Recently Dr. Brazelton was presented with the  Presidential Citizen's Medal by President Obama.  The essence of Dr. Brazelton's gift is his tremendous respect for children, parents and the people he works with. His Neonatal Behavior Assessment Scale brought to light a newborn baby's  extraordinary capacity for communication. In his work with parents he brings a nonjudgmental strength-based approach to his interactions.  Respectful listening among colleagues is central.

At first I wasn't sure what direction to take with my presentation. Unlike my fellow presenters, I am not a media professional. But then I realized that it gave me a wonderful opportunity to think about why I write for the media.  Just five years ago, I was simply a small town doc in Western Massachusetts.

As I reviewed the events of these five years, I saw that an overarching goal of all of my writing is perfectly aligned with the work of Dr. Brazelton. My aim is to promote a stance of listening with nonjudgmental curiosity. That includes listening to children and to parents, as well listening as among professionals who may approach work with children and families from different paradigms.

As part of my presentation, I told stories about pieces I have written that aim to crossing paradigms and  promote new ways of thinking. It all started with my first op-ed piece for the Globe in 2008, provocatively titled Mind Altering Drugs and the Problem Child, in the wake of the explosion of diagnosis of bipolar disorder in young children.  Continuing as a blogger for Boston.com, I had a similar aim with posts such as Diagnosing ADHD under Age 6: A Mistaken Idea, Could Sensory Processing Disorder be the Primary Problem?, and even The Poop Wars: Why Miralax is Just a Bandaid.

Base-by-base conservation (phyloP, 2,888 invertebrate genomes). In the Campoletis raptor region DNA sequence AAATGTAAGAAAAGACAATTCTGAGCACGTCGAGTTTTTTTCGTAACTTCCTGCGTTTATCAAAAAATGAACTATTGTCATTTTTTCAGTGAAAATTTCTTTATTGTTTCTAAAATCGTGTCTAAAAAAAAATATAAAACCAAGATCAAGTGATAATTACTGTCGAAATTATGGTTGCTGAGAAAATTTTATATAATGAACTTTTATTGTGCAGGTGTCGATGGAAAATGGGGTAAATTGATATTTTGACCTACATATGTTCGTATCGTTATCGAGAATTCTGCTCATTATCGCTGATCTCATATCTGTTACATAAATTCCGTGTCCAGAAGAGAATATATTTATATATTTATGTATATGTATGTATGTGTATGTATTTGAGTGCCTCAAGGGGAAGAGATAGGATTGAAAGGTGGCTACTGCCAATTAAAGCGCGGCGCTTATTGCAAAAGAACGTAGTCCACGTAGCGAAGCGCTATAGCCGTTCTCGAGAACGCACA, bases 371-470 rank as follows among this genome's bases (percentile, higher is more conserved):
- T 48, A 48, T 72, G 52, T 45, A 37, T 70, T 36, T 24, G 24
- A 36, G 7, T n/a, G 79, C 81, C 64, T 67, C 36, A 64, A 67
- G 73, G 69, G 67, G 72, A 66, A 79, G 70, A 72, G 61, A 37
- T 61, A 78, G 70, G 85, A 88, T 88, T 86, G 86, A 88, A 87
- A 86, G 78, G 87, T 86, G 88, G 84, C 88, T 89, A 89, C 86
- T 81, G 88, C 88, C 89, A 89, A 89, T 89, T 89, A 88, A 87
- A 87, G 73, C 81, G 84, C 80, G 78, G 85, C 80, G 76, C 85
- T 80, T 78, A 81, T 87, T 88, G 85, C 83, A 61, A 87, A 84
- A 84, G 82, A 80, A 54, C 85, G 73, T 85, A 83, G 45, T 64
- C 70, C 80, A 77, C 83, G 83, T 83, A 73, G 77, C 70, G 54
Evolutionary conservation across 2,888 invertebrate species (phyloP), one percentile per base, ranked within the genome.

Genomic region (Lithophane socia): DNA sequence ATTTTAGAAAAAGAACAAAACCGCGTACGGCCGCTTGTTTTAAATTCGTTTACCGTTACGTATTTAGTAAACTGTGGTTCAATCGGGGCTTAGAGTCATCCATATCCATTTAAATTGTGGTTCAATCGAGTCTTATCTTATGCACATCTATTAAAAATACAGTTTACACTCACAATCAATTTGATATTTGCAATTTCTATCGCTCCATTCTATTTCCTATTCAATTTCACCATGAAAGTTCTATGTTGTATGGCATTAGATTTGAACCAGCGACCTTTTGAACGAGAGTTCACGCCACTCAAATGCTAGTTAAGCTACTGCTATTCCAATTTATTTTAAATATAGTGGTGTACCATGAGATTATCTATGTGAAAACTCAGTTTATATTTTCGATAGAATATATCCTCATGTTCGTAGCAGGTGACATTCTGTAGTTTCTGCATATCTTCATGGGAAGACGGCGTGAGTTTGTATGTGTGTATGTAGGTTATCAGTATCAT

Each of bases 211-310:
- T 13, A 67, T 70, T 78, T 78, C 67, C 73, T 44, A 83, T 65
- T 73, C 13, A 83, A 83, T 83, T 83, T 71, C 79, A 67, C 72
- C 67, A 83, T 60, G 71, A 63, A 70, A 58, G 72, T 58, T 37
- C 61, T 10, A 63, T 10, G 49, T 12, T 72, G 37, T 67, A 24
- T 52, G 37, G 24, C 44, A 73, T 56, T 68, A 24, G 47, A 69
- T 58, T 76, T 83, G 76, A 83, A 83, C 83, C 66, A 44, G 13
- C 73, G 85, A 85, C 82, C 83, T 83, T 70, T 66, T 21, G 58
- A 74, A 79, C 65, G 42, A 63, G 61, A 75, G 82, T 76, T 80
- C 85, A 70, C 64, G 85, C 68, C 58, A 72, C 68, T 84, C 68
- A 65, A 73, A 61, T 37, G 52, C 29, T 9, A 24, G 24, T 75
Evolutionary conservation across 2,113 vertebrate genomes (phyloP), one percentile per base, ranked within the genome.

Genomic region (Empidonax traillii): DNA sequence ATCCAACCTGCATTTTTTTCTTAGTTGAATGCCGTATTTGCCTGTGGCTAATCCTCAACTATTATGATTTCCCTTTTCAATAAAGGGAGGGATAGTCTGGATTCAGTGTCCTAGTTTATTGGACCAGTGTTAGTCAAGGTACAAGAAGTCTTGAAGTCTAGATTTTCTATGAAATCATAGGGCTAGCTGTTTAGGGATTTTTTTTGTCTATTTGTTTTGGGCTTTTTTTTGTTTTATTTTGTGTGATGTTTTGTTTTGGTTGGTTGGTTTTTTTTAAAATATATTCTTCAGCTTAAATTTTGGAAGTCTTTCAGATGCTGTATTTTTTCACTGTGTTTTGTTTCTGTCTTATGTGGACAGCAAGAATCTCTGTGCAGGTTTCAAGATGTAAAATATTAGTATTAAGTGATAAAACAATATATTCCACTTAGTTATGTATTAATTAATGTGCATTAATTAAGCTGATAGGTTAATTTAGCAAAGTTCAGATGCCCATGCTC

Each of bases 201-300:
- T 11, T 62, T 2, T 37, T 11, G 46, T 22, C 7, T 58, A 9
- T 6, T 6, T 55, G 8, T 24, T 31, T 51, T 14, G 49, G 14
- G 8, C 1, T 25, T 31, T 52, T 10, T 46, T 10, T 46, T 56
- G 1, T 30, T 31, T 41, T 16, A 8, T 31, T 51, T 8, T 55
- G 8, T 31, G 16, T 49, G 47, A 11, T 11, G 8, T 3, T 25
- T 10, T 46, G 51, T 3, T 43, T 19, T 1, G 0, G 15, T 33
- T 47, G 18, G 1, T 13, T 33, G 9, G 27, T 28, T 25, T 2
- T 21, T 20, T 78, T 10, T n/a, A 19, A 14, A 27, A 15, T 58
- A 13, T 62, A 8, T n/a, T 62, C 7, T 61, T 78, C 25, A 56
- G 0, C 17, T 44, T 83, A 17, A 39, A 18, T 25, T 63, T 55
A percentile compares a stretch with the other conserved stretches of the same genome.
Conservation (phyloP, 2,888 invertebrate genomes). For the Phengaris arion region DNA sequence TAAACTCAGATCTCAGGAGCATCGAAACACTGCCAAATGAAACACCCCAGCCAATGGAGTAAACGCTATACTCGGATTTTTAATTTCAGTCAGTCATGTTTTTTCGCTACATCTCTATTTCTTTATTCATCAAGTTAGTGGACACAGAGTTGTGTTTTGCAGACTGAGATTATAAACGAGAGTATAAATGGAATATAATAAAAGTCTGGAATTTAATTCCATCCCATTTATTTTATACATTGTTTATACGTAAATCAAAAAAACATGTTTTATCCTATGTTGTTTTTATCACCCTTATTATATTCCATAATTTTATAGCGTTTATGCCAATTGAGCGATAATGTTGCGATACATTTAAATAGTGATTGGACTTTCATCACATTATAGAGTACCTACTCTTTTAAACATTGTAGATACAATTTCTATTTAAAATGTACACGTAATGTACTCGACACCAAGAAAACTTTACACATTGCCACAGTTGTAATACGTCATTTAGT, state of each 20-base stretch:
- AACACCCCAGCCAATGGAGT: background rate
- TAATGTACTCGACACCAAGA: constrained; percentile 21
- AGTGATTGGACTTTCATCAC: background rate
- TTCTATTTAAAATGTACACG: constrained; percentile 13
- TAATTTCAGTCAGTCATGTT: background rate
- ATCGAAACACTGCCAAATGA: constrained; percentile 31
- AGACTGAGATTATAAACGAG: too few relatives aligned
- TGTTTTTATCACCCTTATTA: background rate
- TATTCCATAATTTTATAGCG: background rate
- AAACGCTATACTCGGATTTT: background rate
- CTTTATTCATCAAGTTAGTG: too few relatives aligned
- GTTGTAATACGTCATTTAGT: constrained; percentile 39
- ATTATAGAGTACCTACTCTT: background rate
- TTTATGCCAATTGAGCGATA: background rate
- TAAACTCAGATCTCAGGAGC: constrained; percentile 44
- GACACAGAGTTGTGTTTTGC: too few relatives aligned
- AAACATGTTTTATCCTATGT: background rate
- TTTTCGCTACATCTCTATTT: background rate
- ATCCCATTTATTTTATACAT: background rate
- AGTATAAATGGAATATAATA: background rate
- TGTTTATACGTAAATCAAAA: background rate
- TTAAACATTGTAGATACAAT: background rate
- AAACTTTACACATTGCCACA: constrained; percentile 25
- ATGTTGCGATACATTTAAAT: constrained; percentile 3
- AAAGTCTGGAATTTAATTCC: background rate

It was a thrill of a lifetime to share this celebration with Dr. Brazelton and then to be able to present my work to him. He is a great model and a true inspiration.

Thursday, May 2, 2013

Grieving for Boston

It was a heartbreakingly beautiful day.  I work at Newton-Wellesley Hospital, and as I live in Western Massachusetts, I had not yet had reason to come in to Boston.

Though I grew up in New York City, I have felt a strong attachment to Boston since I first lived here over 20 years ago, on what my husband fondly refers to as "far out" (Farrar) Street, that I never felt for New York.

I sat at the Starbucks on the corner of Charles and Beacon, working on my new book before heading to the State House for a  meeting of Representative Ellen Story's Postpartum Depression Commission. I had a bit of extra time, so I set out for a walk on the Common.

"Can I cry, walking alone in the middle all this life?" "Can I not?" My brain conversed in this way with my heart as I fought back tears. They did not come. I continued my walk, drawn to Boylston Street. I stopped to photograph some tulips. I saw a runner sitting on a bench tying her shoes. "Are you OK? "I wanted to ask.

I walked down Boylston to the memorial that has appeared, taking time to look at a huge card filled with signatures and words of gratitude addressed to Massachusetts General Hospital. It was getting late, so I headed back towards the State House.

Once again at the corner of Beacon and Charles, I stopped. I looked out across the Common at the magnificent burst of color against the perfect blue sky. I thought of a trip in April, 16 years earlier, with my then 2-year-old daughter.  My husband and I sat among the flowers in this same spot in the brilliant sunshine. A complex mix of feelings were brewing- anger at the loss of innocence, love for this beautiful city, and deep sadness, both for the people whose lives were directly impacted, and for the city as a whole. Then I let the tears come- enough to allow myself to know that this was not just an ordinary day of work.

I went to my meeting, fully engaged in the task at hand. Walking down the stone steps into the light of dusk, I was joined by a young man who had been at the meeting who I did not know. As I again looked out over the Common, I wanted to say, "This is my first time here since the bombing." Instead we simply smiled at each other. "Have a nice evening," he said as he walked the other way. "You too," I replied.